Category Archives: strengths

What Can You Do Well?

What are you good at? What can you do well? Repair a car? Balance a budget? Tailor a dress? Compose a song?

I asked my students the same questions today, and here’s what they wrote. (Orthography is not one of their strengths, so I’ve corrected their spelling).

• I can take things that people can’t see.

• I can run two and a half miles.
• I can help my mom.
• I can draw well.
• I can play guitar and sing.
• I can go hunting.
• I can jump off a house.
• I can ride a horse.
• I can write.
• I can ride my bike.
• I can swim with my little sister.

Art and music definitely have a place in my teaching of English. It also helps to have a runner, in case I need to send something—a book, perhaps—to another teacher in a far corner of the building.

It’s good to have kids who can ride bicycles or horses, because the kid who can keep her physical balance is likely to keep her mental balance as well, while struggling with the vagaries of the English language.

And I’m grateful that I work with kids whose strength is helping others, whether a parent or a younger sibling, in my classroom.

Now, if I can just figure out how to use the talents of the house-jumper and the thief in teaching language arts!

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Year of Discovering Strengths

A-Girl can’t read—not much anyway. Oh, she can recognize a few words here and there on a page of text, but reading a sentence like the one I am writing is beyond her capabilities.

A-Girl has stumbles over phonemes. She often confuses /d/ and /b/. Her tongue often trips on consonant blends, so /th/ becomes /h/. In other words, she pronounces that as hat.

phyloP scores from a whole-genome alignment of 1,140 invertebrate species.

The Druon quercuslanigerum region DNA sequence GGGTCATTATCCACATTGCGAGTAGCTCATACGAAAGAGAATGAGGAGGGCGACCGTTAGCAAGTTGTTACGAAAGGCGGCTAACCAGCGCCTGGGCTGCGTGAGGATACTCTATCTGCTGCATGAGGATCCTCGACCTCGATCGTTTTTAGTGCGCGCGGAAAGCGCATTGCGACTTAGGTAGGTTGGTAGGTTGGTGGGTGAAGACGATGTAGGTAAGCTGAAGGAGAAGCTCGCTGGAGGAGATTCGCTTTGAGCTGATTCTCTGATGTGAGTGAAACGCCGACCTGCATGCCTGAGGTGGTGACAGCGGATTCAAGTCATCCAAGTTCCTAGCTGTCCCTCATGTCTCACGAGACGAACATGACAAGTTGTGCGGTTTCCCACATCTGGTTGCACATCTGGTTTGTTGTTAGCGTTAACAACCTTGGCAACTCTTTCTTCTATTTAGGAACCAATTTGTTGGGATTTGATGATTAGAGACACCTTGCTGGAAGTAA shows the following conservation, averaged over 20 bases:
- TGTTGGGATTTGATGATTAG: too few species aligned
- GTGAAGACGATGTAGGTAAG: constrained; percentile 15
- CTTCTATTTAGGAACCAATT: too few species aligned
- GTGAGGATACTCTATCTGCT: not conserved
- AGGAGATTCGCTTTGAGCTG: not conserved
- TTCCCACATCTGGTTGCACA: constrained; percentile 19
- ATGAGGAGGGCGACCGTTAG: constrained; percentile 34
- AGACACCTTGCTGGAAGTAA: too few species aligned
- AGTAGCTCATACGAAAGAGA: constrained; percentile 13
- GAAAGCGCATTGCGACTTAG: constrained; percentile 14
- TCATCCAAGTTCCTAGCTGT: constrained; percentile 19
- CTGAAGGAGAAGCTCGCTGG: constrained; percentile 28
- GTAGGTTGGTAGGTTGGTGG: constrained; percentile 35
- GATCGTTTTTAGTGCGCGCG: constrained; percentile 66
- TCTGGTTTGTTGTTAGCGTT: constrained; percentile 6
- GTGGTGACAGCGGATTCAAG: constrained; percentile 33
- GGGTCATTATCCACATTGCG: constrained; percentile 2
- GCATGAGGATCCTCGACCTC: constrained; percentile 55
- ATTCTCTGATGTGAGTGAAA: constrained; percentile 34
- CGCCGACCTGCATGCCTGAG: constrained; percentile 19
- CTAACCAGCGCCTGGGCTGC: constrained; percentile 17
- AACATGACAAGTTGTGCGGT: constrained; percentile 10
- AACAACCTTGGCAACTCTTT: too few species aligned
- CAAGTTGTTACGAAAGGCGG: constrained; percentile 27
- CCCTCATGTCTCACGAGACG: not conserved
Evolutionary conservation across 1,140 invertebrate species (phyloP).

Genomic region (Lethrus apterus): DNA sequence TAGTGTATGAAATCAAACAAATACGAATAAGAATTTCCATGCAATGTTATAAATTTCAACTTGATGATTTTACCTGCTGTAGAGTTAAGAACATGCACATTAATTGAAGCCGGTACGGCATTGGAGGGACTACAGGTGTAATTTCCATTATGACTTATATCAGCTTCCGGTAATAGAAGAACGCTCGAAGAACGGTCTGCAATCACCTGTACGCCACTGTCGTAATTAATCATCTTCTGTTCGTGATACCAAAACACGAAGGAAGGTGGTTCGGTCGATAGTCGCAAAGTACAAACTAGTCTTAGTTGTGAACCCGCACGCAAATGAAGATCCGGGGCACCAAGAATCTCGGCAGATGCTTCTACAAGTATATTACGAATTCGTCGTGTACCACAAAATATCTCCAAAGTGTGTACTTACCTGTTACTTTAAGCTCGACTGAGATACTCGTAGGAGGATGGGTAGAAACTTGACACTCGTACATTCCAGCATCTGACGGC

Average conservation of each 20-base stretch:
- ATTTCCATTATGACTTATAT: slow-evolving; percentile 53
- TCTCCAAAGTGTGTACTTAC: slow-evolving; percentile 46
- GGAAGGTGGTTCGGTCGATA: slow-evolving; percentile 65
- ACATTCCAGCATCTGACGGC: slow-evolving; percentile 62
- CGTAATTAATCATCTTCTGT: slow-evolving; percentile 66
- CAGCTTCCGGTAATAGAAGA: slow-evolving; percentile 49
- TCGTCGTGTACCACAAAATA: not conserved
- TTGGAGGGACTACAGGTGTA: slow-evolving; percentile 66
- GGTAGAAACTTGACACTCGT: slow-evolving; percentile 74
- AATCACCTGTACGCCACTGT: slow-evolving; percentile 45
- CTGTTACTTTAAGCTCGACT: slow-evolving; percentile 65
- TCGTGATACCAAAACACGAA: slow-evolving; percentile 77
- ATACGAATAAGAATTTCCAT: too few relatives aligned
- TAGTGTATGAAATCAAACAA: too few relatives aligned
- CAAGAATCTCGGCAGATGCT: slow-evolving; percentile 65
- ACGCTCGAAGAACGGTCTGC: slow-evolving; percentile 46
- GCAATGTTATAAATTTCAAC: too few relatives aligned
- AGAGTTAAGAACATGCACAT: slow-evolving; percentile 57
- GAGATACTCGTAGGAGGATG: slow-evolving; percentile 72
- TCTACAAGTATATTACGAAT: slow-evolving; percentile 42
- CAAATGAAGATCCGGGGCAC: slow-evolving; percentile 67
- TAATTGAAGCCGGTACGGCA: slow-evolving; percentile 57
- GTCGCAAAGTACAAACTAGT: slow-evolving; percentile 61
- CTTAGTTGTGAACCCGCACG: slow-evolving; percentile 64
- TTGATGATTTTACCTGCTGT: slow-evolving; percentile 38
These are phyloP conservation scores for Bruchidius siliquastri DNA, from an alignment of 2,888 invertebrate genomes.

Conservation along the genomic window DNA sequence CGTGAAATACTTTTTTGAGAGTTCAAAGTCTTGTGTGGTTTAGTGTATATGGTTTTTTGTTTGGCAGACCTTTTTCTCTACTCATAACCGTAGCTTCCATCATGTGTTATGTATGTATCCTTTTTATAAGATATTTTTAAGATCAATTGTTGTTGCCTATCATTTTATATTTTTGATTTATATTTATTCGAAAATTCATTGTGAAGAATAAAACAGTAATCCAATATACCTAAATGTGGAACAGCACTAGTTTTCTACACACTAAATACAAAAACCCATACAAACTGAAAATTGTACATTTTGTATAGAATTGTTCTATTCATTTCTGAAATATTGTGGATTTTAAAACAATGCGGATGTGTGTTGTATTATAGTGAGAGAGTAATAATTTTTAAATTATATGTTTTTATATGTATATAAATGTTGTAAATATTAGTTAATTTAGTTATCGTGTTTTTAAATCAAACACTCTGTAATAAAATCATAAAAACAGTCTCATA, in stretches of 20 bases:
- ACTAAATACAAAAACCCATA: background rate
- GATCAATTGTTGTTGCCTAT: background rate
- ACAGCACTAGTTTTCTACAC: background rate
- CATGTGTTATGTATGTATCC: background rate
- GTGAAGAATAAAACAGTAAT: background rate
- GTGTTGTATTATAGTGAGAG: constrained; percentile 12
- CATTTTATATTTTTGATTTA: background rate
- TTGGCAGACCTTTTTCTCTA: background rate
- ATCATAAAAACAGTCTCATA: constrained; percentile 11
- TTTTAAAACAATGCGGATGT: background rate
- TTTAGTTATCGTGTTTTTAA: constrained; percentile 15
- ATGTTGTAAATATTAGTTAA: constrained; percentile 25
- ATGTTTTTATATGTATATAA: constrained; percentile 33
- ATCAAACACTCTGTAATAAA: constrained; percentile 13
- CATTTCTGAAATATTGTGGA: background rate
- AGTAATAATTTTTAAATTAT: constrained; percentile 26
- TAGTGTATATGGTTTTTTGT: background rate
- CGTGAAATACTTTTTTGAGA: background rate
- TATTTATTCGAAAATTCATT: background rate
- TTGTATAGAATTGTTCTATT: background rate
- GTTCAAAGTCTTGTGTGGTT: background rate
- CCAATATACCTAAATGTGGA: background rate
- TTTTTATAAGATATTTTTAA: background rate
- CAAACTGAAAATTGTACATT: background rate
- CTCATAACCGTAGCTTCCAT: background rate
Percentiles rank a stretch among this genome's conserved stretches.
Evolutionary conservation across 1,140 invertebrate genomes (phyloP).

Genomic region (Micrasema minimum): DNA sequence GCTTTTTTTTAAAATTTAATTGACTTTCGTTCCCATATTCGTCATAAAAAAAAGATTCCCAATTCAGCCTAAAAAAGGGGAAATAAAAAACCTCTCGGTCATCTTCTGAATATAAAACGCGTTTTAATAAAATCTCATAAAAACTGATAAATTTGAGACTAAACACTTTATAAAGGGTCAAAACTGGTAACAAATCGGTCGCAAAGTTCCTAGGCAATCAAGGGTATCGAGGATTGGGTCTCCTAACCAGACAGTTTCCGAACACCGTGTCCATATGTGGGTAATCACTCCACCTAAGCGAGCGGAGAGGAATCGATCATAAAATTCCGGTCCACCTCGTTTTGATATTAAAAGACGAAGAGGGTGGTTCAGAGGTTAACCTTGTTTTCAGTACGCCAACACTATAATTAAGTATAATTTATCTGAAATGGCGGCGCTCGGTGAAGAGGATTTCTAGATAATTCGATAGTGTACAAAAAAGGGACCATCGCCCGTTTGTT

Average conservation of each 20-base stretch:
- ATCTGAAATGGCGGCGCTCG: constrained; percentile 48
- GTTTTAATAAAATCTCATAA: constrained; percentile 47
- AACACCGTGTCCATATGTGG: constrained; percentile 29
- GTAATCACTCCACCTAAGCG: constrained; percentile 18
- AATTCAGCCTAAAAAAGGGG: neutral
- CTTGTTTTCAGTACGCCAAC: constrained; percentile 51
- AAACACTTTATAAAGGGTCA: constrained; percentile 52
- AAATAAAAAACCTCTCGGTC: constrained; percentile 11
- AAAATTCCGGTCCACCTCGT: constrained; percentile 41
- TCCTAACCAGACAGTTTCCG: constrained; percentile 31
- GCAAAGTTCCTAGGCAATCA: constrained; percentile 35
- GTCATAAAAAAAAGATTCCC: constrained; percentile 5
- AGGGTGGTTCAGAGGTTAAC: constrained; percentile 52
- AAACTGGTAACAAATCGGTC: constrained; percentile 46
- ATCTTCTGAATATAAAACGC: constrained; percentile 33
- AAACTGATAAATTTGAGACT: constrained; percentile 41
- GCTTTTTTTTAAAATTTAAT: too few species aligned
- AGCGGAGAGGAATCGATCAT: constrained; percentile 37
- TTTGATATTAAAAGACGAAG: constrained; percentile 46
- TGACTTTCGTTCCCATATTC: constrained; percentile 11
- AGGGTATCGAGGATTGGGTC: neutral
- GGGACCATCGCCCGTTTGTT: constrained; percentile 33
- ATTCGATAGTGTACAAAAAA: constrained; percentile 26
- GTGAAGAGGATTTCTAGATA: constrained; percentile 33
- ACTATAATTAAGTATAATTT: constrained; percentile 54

For all her reading difficulties, A-Girl is a good-natured kid. The most trouble I’ve had with her in the past two years is refusing to spit out her gum when I told her to do so—and that happened only a couple of days ago!

So being good-natured is one of her strengths. (I was taught to look for strengths in every child—and in every family unit, no matter how dysfunctional—when I worked as a family advocate some years ago.)

Monday, I discovered another of A-Girl’s strengths. She had selected the book from the library and was stumbling over too many words, so I took over reading. We came upon a drawing of a magnificent fox in full color.

“I could draw a fox like that,” A-Girl said.

“Really?” I said.

“Really,” she said. “I’m an artist.”

“Then why don’t you take the book home and draw a fox tonight?” I said.

“OK, I will.”

The next day she returned with her pencil drawing of the head of a fox. It looked remarkably similar to the drawing in the book. (It’s the illustration at the top of this story.)

“Wow!” I said. “That’s great!”

“You can keep it,” she said.

“Are you sure?”

“I’m sure. I did it for you.”

A-Girl may not be able to read very well, but am delighted to discover that she has other strengths. Obviously, she can draw. She also has a high degree of self-confidence in her artistic ability. She also has a generous spirit.

How many more strengths does A-Girl have? I don’t know, but I’m eager to find out. The Chinese have their Year of the Rat, Year of the Horse, and Year of the Dragon. I’m going to make this my Year of Discovering Strengths, not only in A-Girl, but in all my students.